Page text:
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UT fires teacher whose tweet blamed Harvey on Texas GOP vote

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posted on Aug, 30 2017 @ 11:46 AM
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UT fires teacher whose tweet blamed Harvey on Texas GOP vote


The University first distanced itself from sociology professor Kenneth L. Storey on Monday. But a tide of online outrage continued. A #FireKenStorey hashtag spread far beyond the university. Angry Facebook comments piled up.

"Don't think this is a school we will be looking at for my daughter anymore," one commenter said. An alumnus wrote, "Good thing I already paid you, because I'll never send the school another dime again."

On Tuesday morning, the university fired him.

"We condemn the comments and the sentiment behind them, and understand the pain this irresponsible act has caused," spokesman Eric Cardenas said in a statement.

Storey told the Tampa Bay Times that, while saddened, he understands UT's decision. He got caught up in today's political climate, he said, and knows now that every 140-character post needs to be able to stand on its own.

"What they see in those tweets is not who I am," he said. "How I worded it was wrong. I care about people. I love this country. I would never want to wish harm upon anyone."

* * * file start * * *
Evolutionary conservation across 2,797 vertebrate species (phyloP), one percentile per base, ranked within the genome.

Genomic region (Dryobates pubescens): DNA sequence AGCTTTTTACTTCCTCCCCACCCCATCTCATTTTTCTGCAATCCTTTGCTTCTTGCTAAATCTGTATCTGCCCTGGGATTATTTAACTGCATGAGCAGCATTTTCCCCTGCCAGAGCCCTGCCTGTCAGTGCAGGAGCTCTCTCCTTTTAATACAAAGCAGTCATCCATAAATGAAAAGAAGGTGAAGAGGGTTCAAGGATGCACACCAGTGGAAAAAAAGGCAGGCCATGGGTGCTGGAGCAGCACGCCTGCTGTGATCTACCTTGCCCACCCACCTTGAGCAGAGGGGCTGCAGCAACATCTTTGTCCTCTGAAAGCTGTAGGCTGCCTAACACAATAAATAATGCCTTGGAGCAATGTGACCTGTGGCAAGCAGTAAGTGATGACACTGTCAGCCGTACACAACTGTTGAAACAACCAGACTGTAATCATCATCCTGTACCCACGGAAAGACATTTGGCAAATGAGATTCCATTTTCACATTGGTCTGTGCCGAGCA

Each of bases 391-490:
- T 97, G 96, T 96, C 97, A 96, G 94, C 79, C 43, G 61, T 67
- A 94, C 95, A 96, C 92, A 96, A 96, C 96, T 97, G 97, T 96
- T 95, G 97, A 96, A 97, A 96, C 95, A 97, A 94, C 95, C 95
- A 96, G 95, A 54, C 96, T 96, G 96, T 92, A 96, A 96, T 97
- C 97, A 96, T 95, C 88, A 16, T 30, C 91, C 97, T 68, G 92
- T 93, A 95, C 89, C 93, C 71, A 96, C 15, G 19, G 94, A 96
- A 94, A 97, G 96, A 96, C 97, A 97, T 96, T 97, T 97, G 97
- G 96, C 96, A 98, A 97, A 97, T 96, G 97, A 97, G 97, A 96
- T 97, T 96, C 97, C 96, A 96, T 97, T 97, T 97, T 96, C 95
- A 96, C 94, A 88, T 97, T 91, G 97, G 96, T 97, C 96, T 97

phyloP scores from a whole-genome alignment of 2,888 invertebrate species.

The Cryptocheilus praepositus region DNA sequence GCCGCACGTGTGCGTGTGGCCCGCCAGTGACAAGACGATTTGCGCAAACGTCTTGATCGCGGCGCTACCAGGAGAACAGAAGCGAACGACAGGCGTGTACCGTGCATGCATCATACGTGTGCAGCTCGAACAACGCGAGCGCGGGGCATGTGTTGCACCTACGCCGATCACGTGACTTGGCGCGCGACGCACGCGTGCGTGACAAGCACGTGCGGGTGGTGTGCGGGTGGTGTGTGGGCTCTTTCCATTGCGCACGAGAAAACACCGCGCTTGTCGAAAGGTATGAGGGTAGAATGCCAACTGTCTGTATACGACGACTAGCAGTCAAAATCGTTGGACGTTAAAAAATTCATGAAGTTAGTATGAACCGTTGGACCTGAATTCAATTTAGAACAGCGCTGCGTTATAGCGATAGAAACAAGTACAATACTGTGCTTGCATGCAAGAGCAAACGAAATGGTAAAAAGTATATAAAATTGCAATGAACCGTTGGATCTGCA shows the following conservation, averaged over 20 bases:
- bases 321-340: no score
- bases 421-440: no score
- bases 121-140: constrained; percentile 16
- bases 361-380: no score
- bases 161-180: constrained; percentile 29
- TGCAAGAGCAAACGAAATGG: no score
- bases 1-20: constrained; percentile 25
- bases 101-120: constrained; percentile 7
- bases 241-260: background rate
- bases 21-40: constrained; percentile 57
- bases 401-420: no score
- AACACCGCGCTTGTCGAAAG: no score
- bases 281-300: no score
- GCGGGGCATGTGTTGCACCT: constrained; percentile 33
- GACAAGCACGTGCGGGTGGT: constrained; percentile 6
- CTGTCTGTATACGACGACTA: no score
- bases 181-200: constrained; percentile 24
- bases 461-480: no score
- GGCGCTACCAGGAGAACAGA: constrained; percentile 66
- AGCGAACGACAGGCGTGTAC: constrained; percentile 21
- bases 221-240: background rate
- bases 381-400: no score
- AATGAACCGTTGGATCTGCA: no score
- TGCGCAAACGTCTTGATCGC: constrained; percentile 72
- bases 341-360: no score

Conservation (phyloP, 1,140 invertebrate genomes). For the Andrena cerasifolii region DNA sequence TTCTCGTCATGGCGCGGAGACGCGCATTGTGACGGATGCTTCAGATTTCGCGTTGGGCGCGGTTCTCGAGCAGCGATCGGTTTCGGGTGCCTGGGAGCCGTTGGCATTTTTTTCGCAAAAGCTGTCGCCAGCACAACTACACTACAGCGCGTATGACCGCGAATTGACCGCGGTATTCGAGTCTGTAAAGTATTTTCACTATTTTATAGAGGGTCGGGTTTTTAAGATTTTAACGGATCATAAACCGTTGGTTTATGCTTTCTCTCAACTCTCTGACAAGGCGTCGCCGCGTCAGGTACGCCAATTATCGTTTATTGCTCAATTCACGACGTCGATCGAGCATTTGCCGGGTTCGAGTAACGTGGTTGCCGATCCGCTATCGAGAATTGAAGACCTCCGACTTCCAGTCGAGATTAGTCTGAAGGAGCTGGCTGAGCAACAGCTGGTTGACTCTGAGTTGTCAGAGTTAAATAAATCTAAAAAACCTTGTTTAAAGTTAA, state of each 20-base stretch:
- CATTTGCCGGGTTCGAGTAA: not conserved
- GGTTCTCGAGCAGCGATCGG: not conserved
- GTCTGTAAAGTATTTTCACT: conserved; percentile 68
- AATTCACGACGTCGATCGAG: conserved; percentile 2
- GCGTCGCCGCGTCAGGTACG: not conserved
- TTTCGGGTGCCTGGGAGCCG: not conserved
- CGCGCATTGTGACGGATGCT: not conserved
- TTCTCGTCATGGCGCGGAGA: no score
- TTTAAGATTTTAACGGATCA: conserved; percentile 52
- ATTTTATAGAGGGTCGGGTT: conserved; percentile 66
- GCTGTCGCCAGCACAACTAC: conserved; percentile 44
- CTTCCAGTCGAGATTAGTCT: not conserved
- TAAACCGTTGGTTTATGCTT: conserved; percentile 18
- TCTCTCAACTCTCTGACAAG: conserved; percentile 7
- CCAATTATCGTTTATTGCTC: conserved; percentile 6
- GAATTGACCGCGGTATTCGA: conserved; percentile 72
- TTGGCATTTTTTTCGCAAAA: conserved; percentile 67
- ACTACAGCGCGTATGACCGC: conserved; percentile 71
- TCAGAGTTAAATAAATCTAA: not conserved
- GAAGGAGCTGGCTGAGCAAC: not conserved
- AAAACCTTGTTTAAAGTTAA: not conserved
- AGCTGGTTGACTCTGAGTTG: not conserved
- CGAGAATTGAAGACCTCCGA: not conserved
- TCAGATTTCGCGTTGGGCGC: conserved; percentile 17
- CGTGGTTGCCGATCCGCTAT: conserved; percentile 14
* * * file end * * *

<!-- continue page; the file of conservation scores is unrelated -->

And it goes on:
The university has no clear policy on protections for speech like Storey's, said longtime communication professor Gregg Bachman. Though the tweet was "impulsive, immature and insensitive," Bachman said, he flinched at seeing a fellow professor fired amid blurry boundaries.

"I can feel a slight chill in the air over this," Bachman said. "I want to see that policy, and if it's not there, I want it developed, because faculty can't feel exposed like this."

Meanwhile, a group that fights for civil liberties in academia has taken up the issue, disappointed that UT "caved" to the pressure of "outrage mobs" online.

"Many universities seem to decide, 'Well, it's not worth the trouble of sticking up for our faculty members' rights,' and that's troubling," said Ari Cohn, an attorney with the Foundation for Individual Rights in Education. "Other faculty members are going to think twice before speaking publicly, and that's to the detriment of everybody."

Storey has worked as an adjunct professor at UT since 2011. This was his first semester as a visiting assistant professor. Now other sociology faculty will take over his classes.

Storey's controversial tweet, which has been deleted, first drew the ire of conservative websites Turning Point USA and Campus Reform.

Referencing the hurricane, it read: "I dont believe in instant karma but this kinda feels like it for Texas. Hopefully this will help them realize the GOP doesnt care about them."

In a follow-up, he said that "good people" in red states like Texas and Florida "need to do more to stop the evil their state pushes." He continued: "I'm only blaming those who support the GOP there."

As the tweets spread, so did anger. Storey's name was added to a website called Professor Watchlist, a project to "expose and document college professors who discriminate against conservative students and advance leftist propaganda in the classroom."

Eventually Storey removed the entire thread, as well as his profile photo. He posted an apology on Monday.

"I never meant to wish ill will upon any group," he wrote. "I hope all affected by Harvey recover quickly."